In Episode 25, I talk to Edit Vasadi and Adam about how they learned to communicate better in their multicultural marriage.
Communication in any relationship can be challenging when you speak the same language, but what happens when you’re studying abroad in a country where you don’t know the language and meet your future spouse, who speaks a completely different language?
Episode 25 is the multicultural Hungarian – American love story of Edit and Adam. Edit Vasadi is a wedding photographer based in Phoenix, Arizona who, like myself, has a passion for telling stories of multicultural couples just like her relationship with her husband Adam.
Edit was born in Serbia and moved to Italy, where she met Adam and Adam was born in Southern Idaho in America and traveled to Italy to study cars. They met, got married and now have two daughters Miura and Sofia, age 3 and 8 years old.
Heritages: Edit Vasadi is Hungarian and Adam is American.
We talk about the following:
- The experience of living abroad in Italy and having to learn a new language and culture
- The experience of being in a long distance, multicultural, multilingual relationship
- What communication looks like when you both don’t speak each other’s language
- How to figure out how to communicate one’s needs, feelings and intentions better to your spouse
- How Adam and Edit fought for their marriage after being separated and on the verge of a divorce
- How they teach their children about their different cultural traditions
- The importance of raising one’s children to be bilingual when you are in a multicultural relationship
- Advice on cultivating better communication with your spouse
Adam + Edit Vasadi share:
- 39:02 – When our daughter arrived, I was not prepared for that. I wasn’t emotionally ready. I didn’t totally understand what I was responsible for, what was going to be expected from me. So when Edit was going through hard times, when she was stuck at home alone and making all kinds of sacrifices, that was my opportunity to stand up and recognize that and be there for her. And I just wasn’t. I was like: we have a kid now, this is just the way things are. I was not being very sensitive to what she was going through. That just continued to push us further and further apart because the less I would understand, the more she would try to get me to understand, which was frustrating for me. The harder she tried, the less I tried.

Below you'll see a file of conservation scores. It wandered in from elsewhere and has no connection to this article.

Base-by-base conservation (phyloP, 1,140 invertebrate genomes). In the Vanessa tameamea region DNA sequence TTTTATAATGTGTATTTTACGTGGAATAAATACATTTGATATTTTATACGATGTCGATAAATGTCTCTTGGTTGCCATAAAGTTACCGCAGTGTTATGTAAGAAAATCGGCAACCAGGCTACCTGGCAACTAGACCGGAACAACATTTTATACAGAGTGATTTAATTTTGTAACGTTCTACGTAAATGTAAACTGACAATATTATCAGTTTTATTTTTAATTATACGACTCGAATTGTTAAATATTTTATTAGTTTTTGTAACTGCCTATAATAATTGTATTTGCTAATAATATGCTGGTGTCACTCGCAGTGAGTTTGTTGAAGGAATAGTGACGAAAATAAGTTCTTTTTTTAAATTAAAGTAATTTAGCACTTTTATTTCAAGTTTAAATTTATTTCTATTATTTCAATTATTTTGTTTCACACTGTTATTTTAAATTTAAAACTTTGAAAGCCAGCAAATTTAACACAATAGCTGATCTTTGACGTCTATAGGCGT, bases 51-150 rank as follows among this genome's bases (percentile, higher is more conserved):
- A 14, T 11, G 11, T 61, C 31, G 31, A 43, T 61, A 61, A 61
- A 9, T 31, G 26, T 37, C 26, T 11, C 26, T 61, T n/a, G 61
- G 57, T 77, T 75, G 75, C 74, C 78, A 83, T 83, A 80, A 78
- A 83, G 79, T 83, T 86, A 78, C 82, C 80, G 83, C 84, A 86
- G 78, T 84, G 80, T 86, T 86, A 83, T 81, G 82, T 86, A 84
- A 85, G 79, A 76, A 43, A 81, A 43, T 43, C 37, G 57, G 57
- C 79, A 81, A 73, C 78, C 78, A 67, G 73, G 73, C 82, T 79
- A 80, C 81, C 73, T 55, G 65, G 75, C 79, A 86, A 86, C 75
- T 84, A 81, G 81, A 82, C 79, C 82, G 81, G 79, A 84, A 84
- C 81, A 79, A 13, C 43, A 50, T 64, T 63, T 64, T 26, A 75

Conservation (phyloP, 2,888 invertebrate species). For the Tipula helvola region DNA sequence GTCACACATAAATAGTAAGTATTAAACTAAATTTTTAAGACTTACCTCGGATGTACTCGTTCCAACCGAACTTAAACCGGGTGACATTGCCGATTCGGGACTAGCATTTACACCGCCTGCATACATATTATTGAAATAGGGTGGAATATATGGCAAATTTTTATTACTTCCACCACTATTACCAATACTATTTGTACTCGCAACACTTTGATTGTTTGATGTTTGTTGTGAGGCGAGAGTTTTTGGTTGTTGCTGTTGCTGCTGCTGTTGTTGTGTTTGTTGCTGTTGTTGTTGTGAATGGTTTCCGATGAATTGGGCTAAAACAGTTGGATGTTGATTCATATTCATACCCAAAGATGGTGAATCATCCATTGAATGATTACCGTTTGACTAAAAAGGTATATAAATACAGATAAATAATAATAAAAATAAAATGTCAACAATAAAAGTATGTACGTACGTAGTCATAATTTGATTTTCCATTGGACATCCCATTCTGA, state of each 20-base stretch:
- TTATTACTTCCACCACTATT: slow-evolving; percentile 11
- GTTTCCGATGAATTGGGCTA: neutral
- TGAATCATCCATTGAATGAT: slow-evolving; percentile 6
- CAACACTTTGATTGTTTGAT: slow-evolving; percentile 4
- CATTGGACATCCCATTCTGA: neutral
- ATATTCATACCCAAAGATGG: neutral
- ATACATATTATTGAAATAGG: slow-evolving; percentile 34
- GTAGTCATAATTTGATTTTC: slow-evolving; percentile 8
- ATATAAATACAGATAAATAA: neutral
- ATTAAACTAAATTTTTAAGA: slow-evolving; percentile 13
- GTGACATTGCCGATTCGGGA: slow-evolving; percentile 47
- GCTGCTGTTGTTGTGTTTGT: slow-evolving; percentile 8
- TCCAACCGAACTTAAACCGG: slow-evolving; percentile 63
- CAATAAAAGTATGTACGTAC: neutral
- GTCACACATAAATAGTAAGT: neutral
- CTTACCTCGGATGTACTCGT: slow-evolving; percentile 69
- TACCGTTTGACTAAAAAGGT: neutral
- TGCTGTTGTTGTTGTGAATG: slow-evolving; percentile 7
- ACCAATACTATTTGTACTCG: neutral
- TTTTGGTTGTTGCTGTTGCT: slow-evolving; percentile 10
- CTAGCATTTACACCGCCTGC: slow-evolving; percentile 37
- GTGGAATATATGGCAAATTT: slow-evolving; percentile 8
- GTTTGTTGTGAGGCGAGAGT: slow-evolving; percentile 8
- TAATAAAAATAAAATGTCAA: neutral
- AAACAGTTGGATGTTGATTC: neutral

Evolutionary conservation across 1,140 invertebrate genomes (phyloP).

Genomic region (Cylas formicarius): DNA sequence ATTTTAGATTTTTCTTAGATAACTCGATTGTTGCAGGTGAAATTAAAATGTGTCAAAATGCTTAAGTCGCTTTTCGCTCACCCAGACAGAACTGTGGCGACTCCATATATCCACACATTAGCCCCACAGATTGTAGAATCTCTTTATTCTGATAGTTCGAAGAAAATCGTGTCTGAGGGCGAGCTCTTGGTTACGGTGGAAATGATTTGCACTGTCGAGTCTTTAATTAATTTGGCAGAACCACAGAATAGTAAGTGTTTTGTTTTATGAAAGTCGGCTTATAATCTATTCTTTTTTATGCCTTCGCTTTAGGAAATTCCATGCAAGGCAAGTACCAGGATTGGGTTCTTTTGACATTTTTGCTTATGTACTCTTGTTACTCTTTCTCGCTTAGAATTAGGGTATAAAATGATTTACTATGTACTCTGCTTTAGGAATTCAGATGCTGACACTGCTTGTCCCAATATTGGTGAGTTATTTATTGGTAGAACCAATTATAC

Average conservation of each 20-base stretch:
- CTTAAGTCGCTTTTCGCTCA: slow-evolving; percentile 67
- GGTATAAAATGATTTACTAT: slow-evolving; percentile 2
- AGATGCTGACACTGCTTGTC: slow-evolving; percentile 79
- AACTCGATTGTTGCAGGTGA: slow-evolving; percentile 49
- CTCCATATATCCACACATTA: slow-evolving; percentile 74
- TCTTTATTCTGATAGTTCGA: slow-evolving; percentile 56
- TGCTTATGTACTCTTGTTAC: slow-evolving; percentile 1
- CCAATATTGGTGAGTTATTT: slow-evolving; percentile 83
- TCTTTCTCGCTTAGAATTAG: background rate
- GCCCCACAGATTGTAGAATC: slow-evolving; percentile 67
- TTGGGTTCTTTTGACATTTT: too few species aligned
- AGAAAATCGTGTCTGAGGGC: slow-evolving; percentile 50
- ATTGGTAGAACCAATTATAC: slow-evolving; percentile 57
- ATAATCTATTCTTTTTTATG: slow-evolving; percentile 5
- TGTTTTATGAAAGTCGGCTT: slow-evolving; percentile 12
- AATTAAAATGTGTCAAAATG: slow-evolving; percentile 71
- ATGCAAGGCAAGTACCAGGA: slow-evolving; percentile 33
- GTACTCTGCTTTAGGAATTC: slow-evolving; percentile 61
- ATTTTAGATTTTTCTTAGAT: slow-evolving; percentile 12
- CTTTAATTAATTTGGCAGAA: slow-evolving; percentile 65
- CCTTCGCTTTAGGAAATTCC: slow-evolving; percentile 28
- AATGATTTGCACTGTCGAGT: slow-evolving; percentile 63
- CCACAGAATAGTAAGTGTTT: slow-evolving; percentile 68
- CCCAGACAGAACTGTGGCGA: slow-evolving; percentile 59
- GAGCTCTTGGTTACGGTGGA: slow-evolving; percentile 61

- 45:42 – There’s accepting and asking for help, accepting and asking for feedback on almost every single thing you do, just to be sure that what you’re doing reflects your intentions. The other thing is what you surround yourself with, the people you’re surrounded by. You have to surround yourself by people who will make you better, be honest with you and call you out when you make a very bad choice. You need to have that reinforcement in your life all the time because marriage is not easy. You have to work really, really hard and having that outside reinforcement to keep you going in the right direction is so important.
- 49:49 – I want our daughters to have similar experiences to what we had. When I look back, going to Hungary was one of the smartest things I’ve ever done, the scariest thing I’ve ever done and I want them to be able to have those same experiences. If they are more well rounded culturally and if they know a handful of languages, they’ll be able to make the scary choices and possibly come out the other side more successful.
- 58:07 – I think that the highlights of our relationship are when we travel, for some reason Edit and I click. I think because we bring different perspectives so when we go someplace, like you know, we just went to Prague someplace neither of us had ever been. We don’t speak Czech, completely out of our element… there are certain things I’m good at and certain things she’s good at and we’re able to just collaborate and just make it the most enjoyable experience that we possibly can. And there’s something magical about it.
- 1:00:00 – Making your intentions known, especially when there’s a lack of communication or a potential communication breakdown, when languages are conflicting then you just have to say what you mean. Don’t leave anything open for interpretation. Just say it. Say it respectfully, but just say what it is that you want and what it is that you mean.
- 1:06:00 – It’s normal to struggle through hard times. A question is how you get through it, to accept other people’s mistakes and make it part of your relationship. It’s not something you should be ashamed of and not talk, but talk about it because it just makes your relationship stronger.
Get to know Edit Vasadi
Edit Vasadi + Adam’s Favorites
- BOOK: Creativity, Inc.: Overcoming the Unseen Forces That Stand in the Way of True Inspiration by Ed Catmull
- MOVIE: Toy Story
- MOVIE: The Wizard of Oz
- MUSIC: Queen – Bohemian Rhapsody
- MUSIC: Elton John
- MUSIC: Avicii
- MUSIC: Remember Me from the movie Coco